When Ryan Thorpe, a general assignment reporter at the Winnipeg Free Press, was tipped off to some frightening posters that were appearing around town, he wanted to figure out who was behind them. The slogans on the posters referred to the Base, an international group of white supremacists obsessed with violence. He decided to go undercover to find out more about the group, and wrote a terrifying exposé about what he learned.
I spoke with Thorpe about his experiences inside the Base on Wednesday’s episode of What Next. Our conversation has been edited and condensed for clarity.
Lizzie O’Leary: One day, you had a phone call with the Base’s founder and several other members. The next day, you got a message from the founder saying you’d done well, and it was time to meet a local recruiter in person. When you met the recruiter, what did you talk about?
Ryan Thorpe: At first we were just feeling each other out. This individual’s fatal mistake happened when he said: We’re gonna be working very closely with one another moving forward. So if you want to drop the online pseudonyms that we’ve been using and just use our real first names, we can do that. And that caught me off guard. I thought about it for a split second and I just said, my name’s Ryan. And he said, my name’s Patrick. We went for a walk and we started going toward secluded areas so we could talk more openly. And the conversation turned incredibly disturbing.
He told me that he was a member of the Canadian Armed Forces, trained as a combat engineer doing explosives work. He started talking about committing violence against anti-fascist activists. He told me that he had been going to the United States to engage in these paramilitary training events called hate camps. He was quoting these neo-Nazi figures off the top of his head, like George Lincoln Rockwell and Tom Metzger.
All this led you to uncover the man’s identity: Patrick Mathews. He was a master corporal in the Canadian Armed Forces. And he was really into the Base.
Oh, yeah, he was a fanatic. That’s the only that’s the only word I can think to properly describes him.
What is the Base? How would you describe it in the universe of white nationalist organizations?
The Base was founded in 2018 in the United States. It’s a relatively new organization. Its stated aims right now are to establish two- to three-man cells in as many regions of the world as possible. They’ve expanded pretty quickly, given the fact that they are so young. They’re influenced by this very bizarre American neo-Nazi named James Mason. Mason used to be affiliated with the American Nazi Party, but eventually he came to the conclusion that trying to change things through mass political parties or through the traditional political process—like the American Nazi Party once tried to do—was essentially a fool’s game and that a better strategy had actually been pioneered by Charles Manson. Mason pioneered a synthesis between traditional Nazism and a veneration of serial killers like Charles Manson. He believes that the best thing these neo-Nazi radicals can do is engage in terror attacks and targeted assassinations and random murders, in order to sow chaos and create destabilization in society, hasten the demise of Western liberal democracies, and hopefully spark a race war. And from this race war, these individuals hope to be able to forge a white ethno-state.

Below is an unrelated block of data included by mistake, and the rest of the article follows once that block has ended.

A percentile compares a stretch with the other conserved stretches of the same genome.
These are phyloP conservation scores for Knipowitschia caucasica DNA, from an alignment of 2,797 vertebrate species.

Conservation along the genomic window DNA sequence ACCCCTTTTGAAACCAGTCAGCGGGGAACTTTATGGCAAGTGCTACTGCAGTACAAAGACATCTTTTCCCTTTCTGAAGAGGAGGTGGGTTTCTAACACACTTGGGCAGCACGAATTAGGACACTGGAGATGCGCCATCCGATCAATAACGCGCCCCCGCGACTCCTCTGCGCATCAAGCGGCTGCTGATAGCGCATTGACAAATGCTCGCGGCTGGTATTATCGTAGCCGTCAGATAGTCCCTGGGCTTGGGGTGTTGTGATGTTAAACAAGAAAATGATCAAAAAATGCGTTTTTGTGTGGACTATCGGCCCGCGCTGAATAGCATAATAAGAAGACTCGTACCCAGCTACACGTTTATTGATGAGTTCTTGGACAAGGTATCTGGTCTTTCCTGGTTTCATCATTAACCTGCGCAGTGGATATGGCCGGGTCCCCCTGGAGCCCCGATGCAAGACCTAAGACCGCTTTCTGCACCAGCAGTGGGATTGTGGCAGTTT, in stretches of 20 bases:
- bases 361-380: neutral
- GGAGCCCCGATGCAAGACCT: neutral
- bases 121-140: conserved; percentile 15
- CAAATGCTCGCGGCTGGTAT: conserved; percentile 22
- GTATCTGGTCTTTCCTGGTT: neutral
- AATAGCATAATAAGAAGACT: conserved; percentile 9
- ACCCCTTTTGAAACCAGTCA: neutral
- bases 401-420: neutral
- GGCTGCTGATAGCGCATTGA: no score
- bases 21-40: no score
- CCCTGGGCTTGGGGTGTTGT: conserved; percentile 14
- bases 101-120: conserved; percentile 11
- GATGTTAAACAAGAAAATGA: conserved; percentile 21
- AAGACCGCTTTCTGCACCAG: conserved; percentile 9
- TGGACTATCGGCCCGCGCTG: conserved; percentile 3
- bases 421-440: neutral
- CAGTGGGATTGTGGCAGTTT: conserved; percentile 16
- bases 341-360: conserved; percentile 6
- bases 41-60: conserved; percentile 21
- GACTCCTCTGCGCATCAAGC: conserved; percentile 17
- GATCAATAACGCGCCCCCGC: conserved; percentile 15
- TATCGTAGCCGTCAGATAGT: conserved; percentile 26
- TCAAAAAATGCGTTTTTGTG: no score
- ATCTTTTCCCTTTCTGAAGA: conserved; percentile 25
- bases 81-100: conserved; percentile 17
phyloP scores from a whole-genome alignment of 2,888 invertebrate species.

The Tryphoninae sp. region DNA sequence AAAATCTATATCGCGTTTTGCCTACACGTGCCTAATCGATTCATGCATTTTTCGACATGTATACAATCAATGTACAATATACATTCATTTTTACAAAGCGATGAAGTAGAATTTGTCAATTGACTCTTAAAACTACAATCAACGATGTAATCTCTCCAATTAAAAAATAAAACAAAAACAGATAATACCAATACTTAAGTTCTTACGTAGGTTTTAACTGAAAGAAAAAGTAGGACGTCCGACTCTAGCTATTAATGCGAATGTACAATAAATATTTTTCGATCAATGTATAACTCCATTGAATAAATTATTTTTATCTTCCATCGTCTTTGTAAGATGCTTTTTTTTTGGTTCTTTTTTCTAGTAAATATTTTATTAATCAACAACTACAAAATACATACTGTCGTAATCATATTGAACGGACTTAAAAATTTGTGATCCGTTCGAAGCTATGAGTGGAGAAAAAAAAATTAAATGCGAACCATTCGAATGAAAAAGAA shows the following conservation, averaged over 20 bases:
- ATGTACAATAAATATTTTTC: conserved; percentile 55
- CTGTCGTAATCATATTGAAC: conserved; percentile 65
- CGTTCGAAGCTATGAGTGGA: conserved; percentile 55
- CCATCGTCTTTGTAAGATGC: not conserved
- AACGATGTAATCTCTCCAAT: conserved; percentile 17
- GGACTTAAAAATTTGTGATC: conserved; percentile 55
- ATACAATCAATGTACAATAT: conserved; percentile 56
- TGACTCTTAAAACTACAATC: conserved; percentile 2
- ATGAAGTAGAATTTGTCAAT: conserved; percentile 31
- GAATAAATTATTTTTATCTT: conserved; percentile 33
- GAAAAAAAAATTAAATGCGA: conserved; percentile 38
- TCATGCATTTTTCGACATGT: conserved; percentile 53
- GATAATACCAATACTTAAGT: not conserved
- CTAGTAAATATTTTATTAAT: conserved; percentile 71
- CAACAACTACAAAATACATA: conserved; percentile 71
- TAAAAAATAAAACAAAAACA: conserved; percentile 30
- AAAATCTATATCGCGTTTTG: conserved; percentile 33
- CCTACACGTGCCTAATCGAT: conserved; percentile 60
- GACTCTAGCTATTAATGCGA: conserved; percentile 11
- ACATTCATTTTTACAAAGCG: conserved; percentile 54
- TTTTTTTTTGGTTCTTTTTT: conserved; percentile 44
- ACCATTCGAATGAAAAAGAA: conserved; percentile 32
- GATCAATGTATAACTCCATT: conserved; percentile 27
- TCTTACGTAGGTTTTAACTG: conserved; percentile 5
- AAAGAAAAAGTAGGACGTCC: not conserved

You mentioned in your reporting that on the encrypted chat, these guys venerated people like Timothy McVeigh. They called them “saints.”
That’s the term they use for terrorists and mass murderers. We’re talking about folks like Anders Behring Breivik, who did the attacks in Norway, and Brenton Tarrant, who did the New Zealand mosque shooting. The Base explicitly cheers these events on when they happen. They want more of them to happen. They hope to carry them out themselves. And they explicitly call for high body counts.
This is a global movement. And it’s not just the Base. There is a sister organization called the Atomwaffen Division, which is very similar. They’re trying to forge solidarity among white people across international lines. I think it’s somewhat natural that you would see the membership expand across national borders.
After your report, Mathews’ home was raided by Canadian authorities. Later, he was let go and fled the country, leaving his truck at the U.S. border. He went dark at the end of August. What happens then?
For a number of months, we don’t know where he went, exactly whom he might be with, what he might be planning. Jump forward to Jan. 16, 2020: News breaks that Mathews has been arrested in Delaware alongside two other alleged members of the Base following a pretty lengthy investigation by the FBI.
Do you remember when you saw the headlines about Mathews’ arrest, and what you thought?
I was very concerned that this was going to have a violent end. But it became apparent from court documents that the Base was under a very intense investigation by not only the FBI, but also the ATF. All told, he’s facing 20 years in U.S. federal prison and 40 years in state prison.